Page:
What Stays in Vegas

Tuesday, October 21, 2014, 6:30PM

Book cover A book premier and discussion at the Hertie School of Governance

In What Stays in Vegas, Adam Tanner exposes the greatest threat to privacy today. It’s not the NSA, but good-old American companies. Internet giants, leading retailers, and other firms gather data behind the scenes with little oversight from anyone.

No company knows the value of data better than Caesers Entertainment. In Las Vegas, thousands of enthusiastic clients pour through their casinos’ ever-open doors. The secret to the company’s success is an unrivaled asset: they know their clients intimately.

The company tracks most gamblers’ activities: they know exactly what games we like to play, what foods we enjoy for breakfast, when we prefer to visit, who our favorite hostess might be, and exactly how to keep us coming back for more.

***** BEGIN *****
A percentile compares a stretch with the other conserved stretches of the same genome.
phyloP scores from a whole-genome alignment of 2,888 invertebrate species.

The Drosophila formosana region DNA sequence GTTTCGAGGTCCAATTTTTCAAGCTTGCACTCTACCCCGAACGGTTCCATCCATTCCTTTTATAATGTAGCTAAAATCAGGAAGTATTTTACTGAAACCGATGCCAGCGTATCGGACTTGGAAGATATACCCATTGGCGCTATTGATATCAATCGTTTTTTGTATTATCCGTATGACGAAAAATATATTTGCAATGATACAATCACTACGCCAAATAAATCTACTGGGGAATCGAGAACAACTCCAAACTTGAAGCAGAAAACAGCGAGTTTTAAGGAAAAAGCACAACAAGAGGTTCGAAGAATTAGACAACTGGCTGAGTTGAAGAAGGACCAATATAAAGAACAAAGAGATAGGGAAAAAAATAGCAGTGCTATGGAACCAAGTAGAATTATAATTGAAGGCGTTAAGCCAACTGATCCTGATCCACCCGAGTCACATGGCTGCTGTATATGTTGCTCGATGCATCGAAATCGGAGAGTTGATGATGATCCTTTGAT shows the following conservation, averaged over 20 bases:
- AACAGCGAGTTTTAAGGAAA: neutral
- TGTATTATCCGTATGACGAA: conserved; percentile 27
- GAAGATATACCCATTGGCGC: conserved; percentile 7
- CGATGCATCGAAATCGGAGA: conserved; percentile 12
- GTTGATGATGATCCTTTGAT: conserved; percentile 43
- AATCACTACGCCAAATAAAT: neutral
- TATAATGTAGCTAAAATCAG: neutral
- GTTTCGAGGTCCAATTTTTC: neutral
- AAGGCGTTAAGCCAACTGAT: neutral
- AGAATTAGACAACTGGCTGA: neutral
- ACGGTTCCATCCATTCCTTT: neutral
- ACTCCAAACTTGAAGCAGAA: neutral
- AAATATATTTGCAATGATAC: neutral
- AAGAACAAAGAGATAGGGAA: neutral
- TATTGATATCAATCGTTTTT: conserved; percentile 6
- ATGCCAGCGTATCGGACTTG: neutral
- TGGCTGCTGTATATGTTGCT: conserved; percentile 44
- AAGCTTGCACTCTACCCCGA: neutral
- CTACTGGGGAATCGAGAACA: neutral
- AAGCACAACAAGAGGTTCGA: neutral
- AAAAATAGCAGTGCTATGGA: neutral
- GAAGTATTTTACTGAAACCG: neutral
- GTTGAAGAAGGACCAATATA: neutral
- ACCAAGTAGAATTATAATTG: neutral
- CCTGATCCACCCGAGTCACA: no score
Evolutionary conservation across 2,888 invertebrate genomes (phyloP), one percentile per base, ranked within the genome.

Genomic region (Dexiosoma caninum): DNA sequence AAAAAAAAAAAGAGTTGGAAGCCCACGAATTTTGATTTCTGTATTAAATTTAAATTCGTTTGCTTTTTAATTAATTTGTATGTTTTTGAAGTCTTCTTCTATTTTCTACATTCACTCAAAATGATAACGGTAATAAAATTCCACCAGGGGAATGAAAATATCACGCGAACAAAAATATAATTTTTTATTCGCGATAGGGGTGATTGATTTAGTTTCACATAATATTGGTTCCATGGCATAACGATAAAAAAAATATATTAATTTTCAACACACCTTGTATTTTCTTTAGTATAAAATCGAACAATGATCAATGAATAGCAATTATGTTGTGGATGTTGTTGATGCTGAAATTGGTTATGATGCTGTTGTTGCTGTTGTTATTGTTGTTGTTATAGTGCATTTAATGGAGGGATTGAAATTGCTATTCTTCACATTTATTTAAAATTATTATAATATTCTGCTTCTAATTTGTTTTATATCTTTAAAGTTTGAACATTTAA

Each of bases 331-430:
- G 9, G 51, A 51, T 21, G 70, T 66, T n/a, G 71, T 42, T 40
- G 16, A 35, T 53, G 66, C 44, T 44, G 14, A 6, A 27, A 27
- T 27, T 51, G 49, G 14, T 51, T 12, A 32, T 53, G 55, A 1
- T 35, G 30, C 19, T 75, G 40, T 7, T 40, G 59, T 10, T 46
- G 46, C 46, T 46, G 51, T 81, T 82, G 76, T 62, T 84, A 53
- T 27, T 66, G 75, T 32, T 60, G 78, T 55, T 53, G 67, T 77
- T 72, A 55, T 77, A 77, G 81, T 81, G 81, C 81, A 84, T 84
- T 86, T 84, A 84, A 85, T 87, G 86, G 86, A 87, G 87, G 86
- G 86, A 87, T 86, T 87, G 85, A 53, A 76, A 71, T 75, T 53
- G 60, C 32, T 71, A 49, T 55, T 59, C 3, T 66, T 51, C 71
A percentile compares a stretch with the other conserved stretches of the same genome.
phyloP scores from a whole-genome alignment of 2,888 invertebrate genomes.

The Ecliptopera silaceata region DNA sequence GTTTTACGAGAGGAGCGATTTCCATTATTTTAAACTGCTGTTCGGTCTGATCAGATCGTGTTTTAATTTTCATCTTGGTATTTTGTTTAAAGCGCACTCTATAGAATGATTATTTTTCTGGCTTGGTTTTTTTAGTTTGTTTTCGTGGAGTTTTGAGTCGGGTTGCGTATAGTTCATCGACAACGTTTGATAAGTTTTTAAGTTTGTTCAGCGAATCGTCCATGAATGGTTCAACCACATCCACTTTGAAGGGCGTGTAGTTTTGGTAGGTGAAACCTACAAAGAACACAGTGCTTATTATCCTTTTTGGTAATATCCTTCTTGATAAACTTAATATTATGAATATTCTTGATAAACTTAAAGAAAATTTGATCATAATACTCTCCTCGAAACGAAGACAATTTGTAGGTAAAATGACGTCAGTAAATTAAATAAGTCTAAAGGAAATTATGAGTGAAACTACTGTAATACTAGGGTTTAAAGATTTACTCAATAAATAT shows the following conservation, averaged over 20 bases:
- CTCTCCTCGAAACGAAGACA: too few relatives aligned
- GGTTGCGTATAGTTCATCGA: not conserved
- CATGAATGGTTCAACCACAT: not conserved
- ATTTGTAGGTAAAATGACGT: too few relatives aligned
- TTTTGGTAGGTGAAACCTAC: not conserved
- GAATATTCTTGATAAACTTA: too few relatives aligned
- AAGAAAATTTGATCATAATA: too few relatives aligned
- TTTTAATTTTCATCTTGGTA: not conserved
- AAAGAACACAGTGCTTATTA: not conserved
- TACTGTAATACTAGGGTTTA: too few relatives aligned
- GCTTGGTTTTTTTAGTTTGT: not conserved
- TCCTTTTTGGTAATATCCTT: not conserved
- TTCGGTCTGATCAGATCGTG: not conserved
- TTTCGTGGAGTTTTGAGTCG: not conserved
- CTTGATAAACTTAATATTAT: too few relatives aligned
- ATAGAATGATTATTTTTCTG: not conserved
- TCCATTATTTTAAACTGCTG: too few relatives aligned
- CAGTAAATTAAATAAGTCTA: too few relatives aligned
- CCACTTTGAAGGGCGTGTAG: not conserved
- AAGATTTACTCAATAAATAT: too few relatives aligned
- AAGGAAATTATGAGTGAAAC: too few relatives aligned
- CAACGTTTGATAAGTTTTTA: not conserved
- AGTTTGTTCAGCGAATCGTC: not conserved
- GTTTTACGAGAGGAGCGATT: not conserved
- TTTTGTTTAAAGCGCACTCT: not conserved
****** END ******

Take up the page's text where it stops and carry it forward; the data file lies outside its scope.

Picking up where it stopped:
Caesars’ dogged data-gathering methods are so successful they are now the world’s largest casino operator, and inspired companies of all kinds to ramp up data mining to boost their own targeted marketing efforts. Some companies do this themselves, some rely on data brokers. Others clearly enter a moral gray zone that should make American consumers deeply uncomfortable.

We live in an age where our personal information is harvested and aggregated whether we like it or not. And it is growing ever more difficult for those businesses that choose not to engage in more intrusive data gathering to compete with those that do. Tanner’s timely warning resounds: Yes, there are many benefits to the free flow of all this data… there is also a dark, unregulated and destructive side as well.

Adam Tanner is a fellow at the Institute for Quantitative Social Science at Harvard University and previously a Harvard Nieman fellow. Tanner has worked for the Reuters News Agency as Balkans bureau chief, based in Belgrade, Serbia, as well as San Francisco bureau chief, and postings in Berlin, Moscow and Washington, DC. Writing about the business of personal data, he also contributes to Forbes and other magazines. He earned his B.A. at Columbia College at Columbia University, and his M.P.A. at the Woodrow Wilson School of Public and International Affairs at Princeton University.

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